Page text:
Under-carriage Lighting System
Short Cuts

By: Darren Wiessner - 5/2001



Introduction

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Rock lights parts pile
approx light positions.jpg
Approximate Light Positions

Have you ever been out 4 wheeling at night and found yourself in a tight spot, whether it be a boulder under the pumpkin or a rock under the transfer case? Well, say goodbye to those long nights by installing a set of rock lights. A great set of rock lights can be installed for less than $100 and a couple of hours. These lights will take the guesswork out of 4 wheeling at night and they will really save your buddies the headache of having to get in and out of the rig to check your line or to see if you're going to bottom out and bash some of those expensive components.

Tools and Parts:

You will need just the basic tools for this install: Ratchet, socket set, 3 inch socket extension, crescent wrench, medium phillips screwdriver, drill, drill bits, wire crimpers, and pliers. Here is a list of parts I used to build my rock lights:

For a grand total of: $84.94 plus tax and beer

Installation of lights

I decided to go ahead with the side lights (2"x 5") first as there was an obvious place to put them. I wanted them somewhere where they would be protected, yet still shine plenty of light on the ground. Right behind the front fender wells, there is a small lip, just big enough to fit the lights. It requires a little jimmying to get around the e-brake cable on the drivers side, but once it's in, you're set. After setting the light in place and checking where I would need a hole for the light mount, I drilled a hole through the lip. I then put the light in place, with the mounting bolt through the hole, tightened the nut and the light was mounted. After doing the passenger side, the side lights were mounted and good to go.

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Drilling holes for the lights behind the front wheels Lights behind the front wheels installed
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Through the grill, you can see the hole used for the front light Looking up at the front light installed
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Drilling through the floor for the rear light Rear light mounted
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Basic light wiring diagram The toggle panel

Once the side lights were mounted, it was time to move on to the front light. This one was even easier than the side lights. Of course I was still looking for that perfect place to mount them where they would be protected and still shine bright, but this time I needed to focus the light on the front axle. I found the perfect place right behind the front bumper. Not only did this meet my standards for where I was going to mount, but there was even a factory hole which peeked out right between the front grill and the radiator. I stuck the mounting bolt through the factory hole, pointed the light towards my front axle, tightened the nut, and I was ready for light number four.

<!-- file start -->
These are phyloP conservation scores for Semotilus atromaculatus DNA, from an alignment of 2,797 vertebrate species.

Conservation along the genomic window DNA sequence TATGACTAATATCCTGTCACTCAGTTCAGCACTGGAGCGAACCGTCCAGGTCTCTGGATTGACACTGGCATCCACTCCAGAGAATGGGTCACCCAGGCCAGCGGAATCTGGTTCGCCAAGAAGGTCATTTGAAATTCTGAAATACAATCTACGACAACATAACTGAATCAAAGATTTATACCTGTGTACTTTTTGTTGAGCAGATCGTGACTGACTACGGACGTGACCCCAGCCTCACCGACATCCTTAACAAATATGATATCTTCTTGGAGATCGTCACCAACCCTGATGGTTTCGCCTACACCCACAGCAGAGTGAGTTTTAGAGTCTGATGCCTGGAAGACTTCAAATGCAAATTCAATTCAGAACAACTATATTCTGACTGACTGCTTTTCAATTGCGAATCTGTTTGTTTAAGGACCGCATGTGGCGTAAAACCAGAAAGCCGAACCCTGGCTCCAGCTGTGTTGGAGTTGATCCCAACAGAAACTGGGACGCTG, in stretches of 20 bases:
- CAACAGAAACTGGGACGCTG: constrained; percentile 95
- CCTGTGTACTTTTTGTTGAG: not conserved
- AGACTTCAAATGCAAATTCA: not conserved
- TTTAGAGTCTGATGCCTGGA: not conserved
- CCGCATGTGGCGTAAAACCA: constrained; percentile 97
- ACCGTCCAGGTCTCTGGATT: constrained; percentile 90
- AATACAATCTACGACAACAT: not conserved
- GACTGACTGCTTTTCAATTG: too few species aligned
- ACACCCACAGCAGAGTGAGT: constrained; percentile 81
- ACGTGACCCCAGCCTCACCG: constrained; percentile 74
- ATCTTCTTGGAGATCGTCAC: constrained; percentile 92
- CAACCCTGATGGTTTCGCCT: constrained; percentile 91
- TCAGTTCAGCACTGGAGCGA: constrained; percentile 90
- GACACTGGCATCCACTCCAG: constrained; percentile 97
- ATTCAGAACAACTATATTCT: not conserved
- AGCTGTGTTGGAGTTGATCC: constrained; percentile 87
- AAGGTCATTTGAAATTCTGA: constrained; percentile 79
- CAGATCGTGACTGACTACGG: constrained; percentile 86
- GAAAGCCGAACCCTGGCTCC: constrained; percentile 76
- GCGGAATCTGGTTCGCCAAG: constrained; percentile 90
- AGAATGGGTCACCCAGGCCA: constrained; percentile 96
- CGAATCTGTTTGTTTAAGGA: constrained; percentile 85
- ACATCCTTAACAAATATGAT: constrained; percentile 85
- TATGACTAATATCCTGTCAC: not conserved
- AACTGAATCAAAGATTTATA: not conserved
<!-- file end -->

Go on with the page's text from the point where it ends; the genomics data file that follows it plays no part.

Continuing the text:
The rear light was probably the most difficult to install, only because it required drilling through my floorboard. Luckily I am still running carpet in my rig, so the bolt is almost unnoticeable. I found a place that would suit my needs nicely right above the rear driveline. First, I pulled the carpet away and got underneath my rig. After a few minutes of mustering up the guts, I drilled through the floorboard. It came out beautiful, right where I planned, about 3 inches in front of the backseat. Once again, I popped the mounting bolt through, tightened down the nut, aimed it towards the rear axle, and got ready for the wiring process.

Wiring

The first step in wiring, was to remove the six screws that hold on the dash behind the steering wheel. Once gone, you will see a plate held on by (3) screws in the lower right hand corner. This is what I used to mount my toggle panel. I removed the panel and with the help of my drill and some super glue, I created my toggle panel. After disconnecting the negative battery cable, I grounded out each of the lights. This wasn't difficult, the side and rear lights were all able to ground directly to they're own mounting bolts. The front was a little more difficult since the grill was painted. I had to extend the ground wire slightly and found a nice ground on one of the bolts on the factory bumper that holds the plastic guard on. After grounding the lights, I ran wire from each light into the engine compartment and connected the wires together. Once the wires were run and connected, I ran the main wire through my usual wiring hole, a large rubber grommet in the fire wall right behind the steering wheel. I connected the wire to the accessory connection on the toggle. Next I ran a power wire with an inline fuse from the battery, through the same grommet, to the power connection on the switch. Lastly, I grounded the toggle to a bolt behind the dash on the steering column. I put the toggle panel on, screwed back on the dash, and voila, I was finished. Now for the moment of truth.

The Verdict

One word can describe my feelings for this modification: WOW! At first I was a little worried when I turned the lights on around 6 pm. It seemed like they weren't going to flood enough, but once it got completely dark, they were amazing. Not only are these things awesome for off-roading, but they look cool sitting in the driveway and make working on the Jeep easier at night. For the little amount of money and time I spent on them, my under-carriage lights were well worth every cent I paid for them and much more. Happy trails.


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Night time Front view Rear view

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